But from London, The Guardian says in an editorial: "What is important about the document agreed to in Cologne is that it represents the widest possible international agreement that can be achieved on the Kosovo question." The Guardian says the agreement has put in place "the necessary legal and policy instruments to end the war." It says, also: "Russia's agreement to a far more detailed document than either the earlier G-8 accord or the plan accepted last week in Belgrade should mean that Serbia no longer can expect even tacit Russian support for maneuvers aimed at preventing an early entry into Kosovo by NATO forces."


In the International Herald Tribune, two scholars with the New York-based Council on Foreign Relations say that achieving a principal aim of the NATO bombardment of Yugoslavia -- the ultimate return of Kosovar Albanians to their homes -- is not yet in sight. Robert P. DeVecchi and Elizabeth Archangeli, respectively the council's senior fellow for refugees and a council research associate, write: "Given the enormity of the horrors and atrocities that the refugees have suffered, and given the devastation in Kosovo itself, [the refugees'] voluntary return en masse is unrealistic, at least in the near future."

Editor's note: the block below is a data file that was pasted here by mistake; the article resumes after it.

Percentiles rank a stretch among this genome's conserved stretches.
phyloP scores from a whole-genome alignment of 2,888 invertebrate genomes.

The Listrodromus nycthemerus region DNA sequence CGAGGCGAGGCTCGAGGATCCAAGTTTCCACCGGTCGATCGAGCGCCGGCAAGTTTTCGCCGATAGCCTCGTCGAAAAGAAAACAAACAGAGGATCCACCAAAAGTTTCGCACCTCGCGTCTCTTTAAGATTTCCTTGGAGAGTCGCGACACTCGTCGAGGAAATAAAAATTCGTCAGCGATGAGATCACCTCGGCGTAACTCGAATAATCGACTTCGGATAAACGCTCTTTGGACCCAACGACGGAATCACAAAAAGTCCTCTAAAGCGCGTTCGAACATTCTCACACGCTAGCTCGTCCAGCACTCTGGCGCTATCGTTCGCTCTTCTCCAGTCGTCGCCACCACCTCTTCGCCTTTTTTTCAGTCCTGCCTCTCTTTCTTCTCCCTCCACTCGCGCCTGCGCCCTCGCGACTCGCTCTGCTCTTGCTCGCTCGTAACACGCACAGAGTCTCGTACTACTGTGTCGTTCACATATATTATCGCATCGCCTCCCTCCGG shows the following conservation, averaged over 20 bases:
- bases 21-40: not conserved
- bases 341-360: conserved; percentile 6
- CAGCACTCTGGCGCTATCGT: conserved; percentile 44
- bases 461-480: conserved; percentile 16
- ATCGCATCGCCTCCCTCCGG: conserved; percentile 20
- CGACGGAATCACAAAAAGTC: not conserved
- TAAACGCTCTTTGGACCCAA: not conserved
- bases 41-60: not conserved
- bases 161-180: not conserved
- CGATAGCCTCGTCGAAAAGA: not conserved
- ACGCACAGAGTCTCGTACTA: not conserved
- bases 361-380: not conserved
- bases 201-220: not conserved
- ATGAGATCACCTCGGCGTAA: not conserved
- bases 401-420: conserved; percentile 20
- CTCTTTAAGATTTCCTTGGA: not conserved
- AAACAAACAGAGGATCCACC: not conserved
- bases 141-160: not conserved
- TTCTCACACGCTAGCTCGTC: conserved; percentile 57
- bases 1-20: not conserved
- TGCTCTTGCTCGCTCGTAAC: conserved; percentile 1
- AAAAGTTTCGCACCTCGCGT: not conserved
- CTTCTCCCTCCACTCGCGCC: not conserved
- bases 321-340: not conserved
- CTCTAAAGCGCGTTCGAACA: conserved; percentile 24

The writers call for immediate winterizing of refugee camps in Albania and Macedonia; and planning for a "generous international resettlement for those Kosovar refugees who are unable or unwilling to go home."

Turning to other subjects....